Our histories are both rooted in French adventurism, but no one would ever confuse Kansas City with New Orleans. First of all, we here generally live above the level of our river, not below. And one glance at the French Quarter — or a single bite at its tables — confirms a vast difference.
Hard to imagine Kansas Citians torn by the removal of monuments to Confederate leaders, such as is today making headlines and headaches in the Big Easy.
Because we really don’t have any.
One has to travel down the Missouri to two tiny towns in the old “Slavery Belt,” Keytesville and Waverly. Both communities are proud of their city parks, overlooked by hometown rebel generals Sterling Price and Jo Shelby, key players in the 1864 Battle of Westport. Shelby’s likeness was put up just in 2009.
In the Civil War, New Orleans was one of the world’s great ports, by far the largest city of the Deep South. Kansas City was, well, bigger than Westport.
The city quickly recaptured by the U.S. Navy, New Orleans’ whites got an early start on building a full head of steaming resentment against Yankees. Missouri, too, was immediately handcuffed to the Union by aggressive Federals, who controlled the towns if not the countryside. Missouri escaped post-war Reconstruction. Louisiana did not.
Nor had our farmers held in bondage anything like the multitudes on Louisiana plantations. A result: Today about 60 percent of New Orleans proper is African-American; Kansas City, about half that.
Confederate army veterans led the effort to get Robert E. Lee’s monument up in 1884 in New Orleans; that of Confederate President Jefferson Davis was dedicated in 1911; Gen. Pierre Gustave Toutant Beauregard’s in 1915.
The inscription on the Battle of Liberty Place obelisk, placed in 1891, “recognized white supremacy in the South. It stemmed from an ugly 1874 uprising of the Crescent City White League, largely Democrats angry at GOP corruption, but infuriated by a biracial police force. Three dozen died; no one was charged. The same malignancy had risen again in Grant Parrish, with perhaps 150 freedmen protecting their courthouse massacred.
Removing monuments erases history, some argue, similar to leveling the Great Pyramids because they were built by slaves. (Actually, they weren’t.) But no one is advocating tearing down the White House. Many an old edifice represents a nation’s glories, even if the heavy lifting fell to the peasants.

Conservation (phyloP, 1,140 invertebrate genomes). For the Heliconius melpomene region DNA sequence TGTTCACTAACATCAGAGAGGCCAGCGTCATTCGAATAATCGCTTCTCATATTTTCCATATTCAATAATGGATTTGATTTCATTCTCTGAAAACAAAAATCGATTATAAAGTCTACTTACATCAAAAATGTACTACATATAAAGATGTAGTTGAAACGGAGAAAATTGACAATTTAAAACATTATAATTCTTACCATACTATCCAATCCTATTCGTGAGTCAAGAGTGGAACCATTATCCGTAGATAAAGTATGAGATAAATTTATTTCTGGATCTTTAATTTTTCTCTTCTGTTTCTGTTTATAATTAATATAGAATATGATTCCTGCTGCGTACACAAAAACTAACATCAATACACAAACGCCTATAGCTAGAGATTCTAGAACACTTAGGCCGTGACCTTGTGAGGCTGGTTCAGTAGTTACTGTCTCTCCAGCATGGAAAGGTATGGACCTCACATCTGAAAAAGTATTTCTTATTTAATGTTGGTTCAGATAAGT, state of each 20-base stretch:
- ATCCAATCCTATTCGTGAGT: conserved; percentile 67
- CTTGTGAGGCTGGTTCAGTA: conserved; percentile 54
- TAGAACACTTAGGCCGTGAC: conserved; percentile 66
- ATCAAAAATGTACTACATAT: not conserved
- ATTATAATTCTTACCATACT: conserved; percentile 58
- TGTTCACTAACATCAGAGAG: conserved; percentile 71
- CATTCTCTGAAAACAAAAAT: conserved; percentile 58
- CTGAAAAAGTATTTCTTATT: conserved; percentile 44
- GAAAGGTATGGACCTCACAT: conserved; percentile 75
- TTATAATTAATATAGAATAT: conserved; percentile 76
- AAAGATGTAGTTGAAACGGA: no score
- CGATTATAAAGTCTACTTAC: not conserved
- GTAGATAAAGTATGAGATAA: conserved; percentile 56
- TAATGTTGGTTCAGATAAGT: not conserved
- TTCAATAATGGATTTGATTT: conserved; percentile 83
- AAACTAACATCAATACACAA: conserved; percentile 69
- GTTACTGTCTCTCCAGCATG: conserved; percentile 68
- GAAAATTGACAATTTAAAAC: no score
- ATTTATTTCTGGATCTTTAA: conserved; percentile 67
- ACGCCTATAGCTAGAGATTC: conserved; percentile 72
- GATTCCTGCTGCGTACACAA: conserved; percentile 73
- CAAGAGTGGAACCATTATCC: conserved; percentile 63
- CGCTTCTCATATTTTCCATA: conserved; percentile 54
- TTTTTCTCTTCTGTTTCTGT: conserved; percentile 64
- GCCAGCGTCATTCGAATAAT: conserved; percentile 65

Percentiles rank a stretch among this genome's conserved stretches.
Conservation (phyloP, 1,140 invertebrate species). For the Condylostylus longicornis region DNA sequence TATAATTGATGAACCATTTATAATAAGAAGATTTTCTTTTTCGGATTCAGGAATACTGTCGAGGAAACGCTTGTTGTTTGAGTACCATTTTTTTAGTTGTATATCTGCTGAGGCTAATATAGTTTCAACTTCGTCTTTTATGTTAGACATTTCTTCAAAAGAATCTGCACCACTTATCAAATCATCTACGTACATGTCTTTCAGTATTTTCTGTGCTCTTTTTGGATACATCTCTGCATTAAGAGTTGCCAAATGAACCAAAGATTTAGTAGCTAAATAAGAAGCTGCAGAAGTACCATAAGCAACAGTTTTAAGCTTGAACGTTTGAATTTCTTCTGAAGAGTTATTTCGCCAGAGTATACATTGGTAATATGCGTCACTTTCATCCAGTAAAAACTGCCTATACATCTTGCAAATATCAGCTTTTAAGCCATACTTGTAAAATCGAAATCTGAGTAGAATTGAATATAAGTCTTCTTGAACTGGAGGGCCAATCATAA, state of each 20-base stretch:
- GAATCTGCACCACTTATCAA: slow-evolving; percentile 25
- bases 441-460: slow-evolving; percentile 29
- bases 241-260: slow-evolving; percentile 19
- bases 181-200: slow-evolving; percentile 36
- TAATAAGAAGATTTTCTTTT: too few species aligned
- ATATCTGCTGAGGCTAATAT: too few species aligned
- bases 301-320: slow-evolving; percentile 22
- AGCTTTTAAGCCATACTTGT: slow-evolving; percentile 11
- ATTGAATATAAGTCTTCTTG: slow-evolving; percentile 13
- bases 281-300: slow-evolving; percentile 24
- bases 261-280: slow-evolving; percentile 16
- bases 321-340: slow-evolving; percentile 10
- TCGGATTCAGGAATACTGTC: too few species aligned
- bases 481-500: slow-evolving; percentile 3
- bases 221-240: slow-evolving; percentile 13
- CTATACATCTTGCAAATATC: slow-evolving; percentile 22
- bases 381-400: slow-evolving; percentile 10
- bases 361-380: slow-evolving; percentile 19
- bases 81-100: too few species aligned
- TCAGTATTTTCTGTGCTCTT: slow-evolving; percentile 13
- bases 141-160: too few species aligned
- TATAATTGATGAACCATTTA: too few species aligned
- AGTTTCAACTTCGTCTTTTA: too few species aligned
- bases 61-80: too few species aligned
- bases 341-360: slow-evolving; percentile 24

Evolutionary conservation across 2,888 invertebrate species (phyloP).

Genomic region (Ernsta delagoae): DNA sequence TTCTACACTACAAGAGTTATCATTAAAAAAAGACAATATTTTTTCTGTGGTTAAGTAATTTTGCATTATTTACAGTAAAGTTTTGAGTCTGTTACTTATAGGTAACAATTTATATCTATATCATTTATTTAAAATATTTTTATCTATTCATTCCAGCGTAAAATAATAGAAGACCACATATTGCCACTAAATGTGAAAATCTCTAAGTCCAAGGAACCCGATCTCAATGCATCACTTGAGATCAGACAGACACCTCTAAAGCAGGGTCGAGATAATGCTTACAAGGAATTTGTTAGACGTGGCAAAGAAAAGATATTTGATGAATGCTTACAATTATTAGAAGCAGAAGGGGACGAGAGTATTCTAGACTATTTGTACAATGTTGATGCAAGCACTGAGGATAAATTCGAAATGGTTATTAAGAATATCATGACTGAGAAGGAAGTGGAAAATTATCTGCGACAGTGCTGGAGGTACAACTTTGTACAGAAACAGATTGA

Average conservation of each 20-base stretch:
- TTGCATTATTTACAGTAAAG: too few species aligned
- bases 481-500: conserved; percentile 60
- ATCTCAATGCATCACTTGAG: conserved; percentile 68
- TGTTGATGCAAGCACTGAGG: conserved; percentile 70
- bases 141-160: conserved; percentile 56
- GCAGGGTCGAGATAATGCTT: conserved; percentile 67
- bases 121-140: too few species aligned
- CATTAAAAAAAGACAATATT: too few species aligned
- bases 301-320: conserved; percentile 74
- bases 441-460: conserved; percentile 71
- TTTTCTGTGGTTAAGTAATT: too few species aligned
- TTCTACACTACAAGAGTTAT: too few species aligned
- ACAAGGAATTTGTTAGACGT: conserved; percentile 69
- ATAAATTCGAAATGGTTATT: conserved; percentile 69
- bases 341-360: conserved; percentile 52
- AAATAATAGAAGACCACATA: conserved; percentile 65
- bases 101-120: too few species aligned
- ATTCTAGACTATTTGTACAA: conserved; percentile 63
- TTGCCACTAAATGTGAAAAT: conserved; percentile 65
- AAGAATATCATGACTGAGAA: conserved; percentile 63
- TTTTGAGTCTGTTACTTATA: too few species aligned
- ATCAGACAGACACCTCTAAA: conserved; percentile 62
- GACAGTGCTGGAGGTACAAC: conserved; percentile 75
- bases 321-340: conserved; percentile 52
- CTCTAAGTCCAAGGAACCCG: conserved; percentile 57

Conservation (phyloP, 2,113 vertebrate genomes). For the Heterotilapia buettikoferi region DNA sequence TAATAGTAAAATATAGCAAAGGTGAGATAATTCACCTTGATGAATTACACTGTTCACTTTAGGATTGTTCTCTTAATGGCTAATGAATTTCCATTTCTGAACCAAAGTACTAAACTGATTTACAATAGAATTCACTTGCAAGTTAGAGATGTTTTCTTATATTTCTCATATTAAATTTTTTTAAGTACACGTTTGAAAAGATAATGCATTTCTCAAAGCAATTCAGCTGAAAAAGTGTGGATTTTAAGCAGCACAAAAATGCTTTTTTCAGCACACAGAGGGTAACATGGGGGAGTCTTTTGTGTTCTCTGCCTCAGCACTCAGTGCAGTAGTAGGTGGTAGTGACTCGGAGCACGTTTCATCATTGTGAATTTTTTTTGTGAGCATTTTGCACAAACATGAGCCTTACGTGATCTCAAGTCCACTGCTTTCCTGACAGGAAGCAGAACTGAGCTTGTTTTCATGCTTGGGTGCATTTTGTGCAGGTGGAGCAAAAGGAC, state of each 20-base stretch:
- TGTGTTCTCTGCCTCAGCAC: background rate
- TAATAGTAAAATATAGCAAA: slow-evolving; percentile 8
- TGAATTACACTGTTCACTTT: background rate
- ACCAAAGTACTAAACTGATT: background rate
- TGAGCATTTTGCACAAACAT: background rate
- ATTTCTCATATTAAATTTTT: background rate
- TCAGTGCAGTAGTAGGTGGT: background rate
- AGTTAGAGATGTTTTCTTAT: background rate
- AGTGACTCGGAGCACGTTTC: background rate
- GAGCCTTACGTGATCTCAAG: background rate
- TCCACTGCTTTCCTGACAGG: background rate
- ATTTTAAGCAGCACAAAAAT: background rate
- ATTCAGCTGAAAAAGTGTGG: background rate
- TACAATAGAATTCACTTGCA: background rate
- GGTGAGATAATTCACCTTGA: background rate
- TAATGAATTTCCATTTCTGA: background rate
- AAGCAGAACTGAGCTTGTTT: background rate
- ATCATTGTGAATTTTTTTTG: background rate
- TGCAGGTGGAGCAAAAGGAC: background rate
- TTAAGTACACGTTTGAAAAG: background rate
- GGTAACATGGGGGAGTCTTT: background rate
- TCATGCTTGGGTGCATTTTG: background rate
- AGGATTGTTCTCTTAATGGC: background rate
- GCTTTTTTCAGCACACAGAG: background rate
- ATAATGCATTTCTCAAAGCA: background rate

Confederate monuments, however, seem part of a past-tense, parallel universe where losers in a morality struggle are resurrected, cleaned of sin and put on pedestals.
One finds this parsing of the “Lost Cause” on the long-debated stone in Forest Park of St. Louis. Below the imposing “Angel of the Spirit of the Confederacy,” the chiselers somehow skipped over the “S” word. Two years ago, however, “Black Lives Matter” was spray-painted on it.
The Daughters of the Confederacy left their white-gloved touch here, too. At 55th Street and Ward Parkway, a marble monument says: “In loving memory of the loyal women of the Old South.” (The Federals were harsher on ours here than on the belles of New Orleans.) The CSA flags on the back were more noticeable when at Mill Creek Park in 1934. It made way, thankfully, for the J.C. Nichols Fountain in 1958.
The Daughters also raised the tall pillar in Forest Hills Cemetery with its Confederate soldier gazing toward Westport. Shelby dozes in its shadow. Such quiet tributes among the graves, like those of the Confederate Memorial Cemetery outside Higginsville, are one thing. No one is forced to go there, after all.
It’s another to dedicate busy civic squares to those who championed, in Lincoln’s words, the wringing of one’s bread from the sweat of other men’s faces.
Add to that the Jim Crow years — segregation, political suppression, enforced poverty, fear of beatings, false imprisonment or lynching. Calls to retain these old remembrances to white dominance simply rub all that in the face of black America.
Darryl Levings is a former national editor of The Star and author of the Civil War novel “Saddle the Pale Horse.”